Actors often struggle with what to do once the dialogue in a scene has stopped and the camera is still rolling. (or they are still onstage!) This is not a time to freeze your face and stare with dead shark eyes. The camera can read your mind and it will know if it’s blank. Instead, keep the dialogue going in your head. We always have thoughts racing through our minds, even when we sleep, so why should it be any different on camera? Especially if we have just finished a conversation with someone or some dynamic piece of action has happened. Who hasn’t said at one time or another, “This conversation is over” (or some such variant). That is hardly the end of the conversation; the rest is just an internal hamster-wheel of thoughts regarding what has just been said. So let that same imaginary confrontation occur while the camera is running. Editors will love you because you give them room to cut. Casting directors will love you because they can see that you know how to act when you’re not talking. And directors will love you because they aren’t in the business of coaching you – they expect you to show up knowing what to do. Some of our most magical moments in cinema are when characters are simply reacting non-verbally to their world. One of my favorite all-time moments on film is in “The Quiet American”. Michael Caine is watching his mistress dance with another man and he doesn’t move an eyelash and you can see literally read his mind. Tap into the inner life and thoughts of the character, let us see that, and you’ll be golden, my friend.
What Does My Character Want?
Knowing what your character wants is the cornerstone of your performance. Many actors get off track by thinking about the want (or objective, or motivation, etc.) as a concept rather than an action. Example: you might need to borrow a hundred dollars from a friend. However, without taking some sort of action (i.e. begging, threatening, flattering, cajoling, black-mailing etc.), your want just remains an internal wish and gives you nothing TO DO. Remember, this craft is called ‘acting’, not ‘thinking’. So the next time you find yourself getting stumped by why a scene isn’t working, look closely at what your character really wants and make sure you translate that into an active, actable verb. The other thing you want to consider is that the want may not be obvious from the dialogue. How many times in romantic comedies have we seen a man and a woman talking about something completely bland like dog walking, all the while desperately wanting kiss one another? The want is palpable but remains unresolved. In such a case, we might long to kiss someone but something stops us. However, our behavior makes our want obvious to the audience and drives the scene forward. And whatever you do, make sure you want something badly! It’s simply not interesting to watch someone who cares about nothing.
Remember, just like in life, a want without action is just a wish.
One of the most profound questions you can ask as an actor is, “who am I talking to and what is our relationship?” This often baffles actors or they forget to ask it completely. This is crucial! Actors often resort to a label like, “my brother”, “a stranger” or “my boyfriend/girlfriend”. While this gives the other character a designation, it tells us nothing about how you relate to the other person. If it’s your brother, is he older or younger? Are you close or distant? Is he a friend or a mentor? Is the relationship strained by jealously or competition? The same idea applies to a stranger. We often pass someone on the street or interact with them at a coffee shop, airport or some such place and immediately make snap judgements about them. We feel kinship or not. We feel easy or we don’t. How many times have you been delighted or antagonized by your waiter, dry cleaner or the person who sells you popcorn at the movie theater? If the relationship is romantic, how long has it been going on? Is it new and exciting? Are you bored with your marriage? Are you having an affair? Is one person more in love than the other? Is the relationship secret or illicit? Relationship describes the quality of the interaction between two people so explore this! It is a gold mine waiting to be discovered.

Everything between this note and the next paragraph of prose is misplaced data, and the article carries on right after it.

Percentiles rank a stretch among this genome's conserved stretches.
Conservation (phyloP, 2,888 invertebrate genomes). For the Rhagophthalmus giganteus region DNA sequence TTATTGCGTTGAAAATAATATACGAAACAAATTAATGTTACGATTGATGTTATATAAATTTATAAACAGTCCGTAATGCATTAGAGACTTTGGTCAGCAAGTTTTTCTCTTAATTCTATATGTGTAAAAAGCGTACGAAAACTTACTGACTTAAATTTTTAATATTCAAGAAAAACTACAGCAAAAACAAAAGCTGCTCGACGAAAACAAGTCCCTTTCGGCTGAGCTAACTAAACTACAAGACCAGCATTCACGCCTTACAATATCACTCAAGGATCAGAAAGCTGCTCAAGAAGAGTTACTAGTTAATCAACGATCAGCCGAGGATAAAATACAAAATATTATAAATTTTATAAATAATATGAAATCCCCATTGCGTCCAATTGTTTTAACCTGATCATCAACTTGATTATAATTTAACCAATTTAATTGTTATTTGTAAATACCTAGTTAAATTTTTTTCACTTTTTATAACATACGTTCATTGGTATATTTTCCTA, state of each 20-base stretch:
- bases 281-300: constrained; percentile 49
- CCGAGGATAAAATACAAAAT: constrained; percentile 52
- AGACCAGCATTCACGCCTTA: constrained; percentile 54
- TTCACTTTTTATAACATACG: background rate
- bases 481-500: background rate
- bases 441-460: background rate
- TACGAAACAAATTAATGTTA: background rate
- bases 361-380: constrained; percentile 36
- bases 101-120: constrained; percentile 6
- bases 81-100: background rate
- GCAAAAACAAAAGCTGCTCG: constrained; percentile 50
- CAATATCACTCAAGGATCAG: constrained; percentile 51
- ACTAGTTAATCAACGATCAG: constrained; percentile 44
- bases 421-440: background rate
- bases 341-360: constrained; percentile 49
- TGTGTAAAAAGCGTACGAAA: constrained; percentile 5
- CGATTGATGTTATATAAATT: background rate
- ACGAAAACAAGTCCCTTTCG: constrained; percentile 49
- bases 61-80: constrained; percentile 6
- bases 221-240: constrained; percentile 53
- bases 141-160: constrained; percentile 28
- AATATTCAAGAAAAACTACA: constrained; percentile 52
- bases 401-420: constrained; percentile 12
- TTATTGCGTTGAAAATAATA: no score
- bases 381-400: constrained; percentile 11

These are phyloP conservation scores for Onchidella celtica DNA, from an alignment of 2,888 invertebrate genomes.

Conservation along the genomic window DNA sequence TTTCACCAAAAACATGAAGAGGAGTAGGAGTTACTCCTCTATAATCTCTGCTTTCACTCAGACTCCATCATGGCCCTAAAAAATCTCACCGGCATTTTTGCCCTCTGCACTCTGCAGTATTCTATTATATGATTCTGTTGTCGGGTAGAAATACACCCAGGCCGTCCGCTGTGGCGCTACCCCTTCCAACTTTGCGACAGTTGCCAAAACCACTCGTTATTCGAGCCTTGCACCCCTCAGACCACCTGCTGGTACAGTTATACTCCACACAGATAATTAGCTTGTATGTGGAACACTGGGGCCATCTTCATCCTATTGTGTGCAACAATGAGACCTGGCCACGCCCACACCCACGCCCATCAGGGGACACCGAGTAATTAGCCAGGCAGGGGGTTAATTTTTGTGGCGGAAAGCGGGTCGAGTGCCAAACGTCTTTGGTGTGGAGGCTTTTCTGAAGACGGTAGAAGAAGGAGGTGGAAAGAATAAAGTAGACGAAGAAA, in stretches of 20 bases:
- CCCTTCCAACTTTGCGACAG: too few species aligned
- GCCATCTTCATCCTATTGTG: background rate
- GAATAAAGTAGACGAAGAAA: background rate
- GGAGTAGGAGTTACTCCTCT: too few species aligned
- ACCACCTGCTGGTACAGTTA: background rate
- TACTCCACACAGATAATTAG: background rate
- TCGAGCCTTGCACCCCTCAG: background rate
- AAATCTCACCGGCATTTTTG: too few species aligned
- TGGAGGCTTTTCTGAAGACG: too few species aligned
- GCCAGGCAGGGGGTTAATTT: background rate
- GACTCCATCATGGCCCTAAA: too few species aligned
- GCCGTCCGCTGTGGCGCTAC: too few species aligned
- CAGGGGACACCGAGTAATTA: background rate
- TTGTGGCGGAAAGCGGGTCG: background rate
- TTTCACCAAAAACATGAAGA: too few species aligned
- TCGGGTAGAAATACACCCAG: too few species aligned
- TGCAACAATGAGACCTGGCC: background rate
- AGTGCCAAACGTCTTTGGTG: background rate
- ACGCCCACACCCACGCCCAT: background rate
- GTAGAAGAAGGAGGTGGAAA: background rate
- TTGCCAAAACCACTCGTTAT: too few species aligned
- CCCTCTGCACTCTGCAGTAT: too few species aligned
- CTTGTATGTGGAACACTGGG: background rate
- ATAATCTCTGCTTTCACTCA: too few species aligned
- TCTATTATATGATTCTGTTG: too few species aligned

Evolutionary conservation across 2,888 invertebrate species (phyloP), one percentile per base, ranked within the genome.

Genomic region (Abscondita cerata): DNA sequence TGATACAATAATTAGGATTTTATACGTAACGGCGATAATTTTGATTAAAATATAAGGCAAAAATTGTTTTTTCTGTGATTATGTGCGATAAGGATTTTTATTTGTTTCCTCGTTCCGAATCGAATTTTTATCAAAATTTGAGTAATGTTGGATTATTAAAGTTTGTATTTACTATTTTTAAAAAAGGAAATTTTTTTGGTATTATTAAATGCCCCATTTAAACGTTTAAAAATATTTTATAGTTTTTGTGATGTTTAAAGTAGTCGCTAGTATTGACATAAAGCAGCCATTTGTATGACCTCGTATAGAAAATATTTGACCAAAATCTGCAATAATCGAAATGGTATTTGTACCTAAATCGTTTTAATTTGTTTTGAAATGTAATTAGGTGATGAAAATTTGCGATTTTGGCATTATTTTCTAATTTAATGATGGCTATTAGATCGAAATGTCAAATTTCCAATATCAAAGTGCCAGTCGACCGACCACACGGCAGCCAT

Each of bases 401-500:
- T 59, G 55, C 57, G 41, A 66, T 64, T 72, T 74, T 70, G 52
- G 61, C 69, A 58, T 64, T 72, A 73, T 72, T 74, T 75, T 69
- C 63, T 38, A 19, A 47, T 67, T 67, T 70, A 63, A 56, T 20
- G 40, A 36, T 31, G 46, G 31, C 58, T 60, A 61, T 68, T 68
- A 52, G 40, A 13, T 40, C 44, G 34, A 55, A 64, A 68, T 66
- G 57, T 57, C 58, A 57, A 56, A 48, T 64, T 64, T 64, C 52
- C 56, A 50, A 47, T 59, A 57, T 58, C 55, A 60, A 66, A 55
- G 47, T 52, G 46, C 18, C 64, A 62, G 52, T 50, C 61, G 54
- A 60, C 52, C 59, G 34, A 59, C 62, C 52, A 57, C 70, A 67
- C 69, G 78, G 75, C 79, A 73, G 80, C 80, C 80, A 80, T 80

Who Am I?
Ah, the most basic question we ask ourselves as humans is also a crucial question to ask as we create a character. Sometimes the information is stated by the script and other times it needs to be created by finding clues in the text. Some things to ask: how old am I? What is my race, my religion, my cultural affiliation? Where do I live? What time do I live in? What is my education? My socio-economic status? What kind of family do I come from? All these factors shape the character just as they shape us in life. If you are a person of Jewish descent living in New York in 2017, your experience is very different than that of a Jewish person living in Berlin in 1939. If you are female, your experience is very different in 2010 than in 1642. If you are a police officer your world view will different than that of a debutante, an artist or a philosophy professor. If you can find a few contextual clues, you can begin to fill in missing pieces. For example, a college professor would have attained a master’s degree or doctorate and would have somehow had to have the financial means to pay for it. A coal miner would likely have come from a culture or family that left him few, if any, other options. How would that upbringing shape his world view? Once you are clear on who you are, you can relax and let the lines take care of themselves.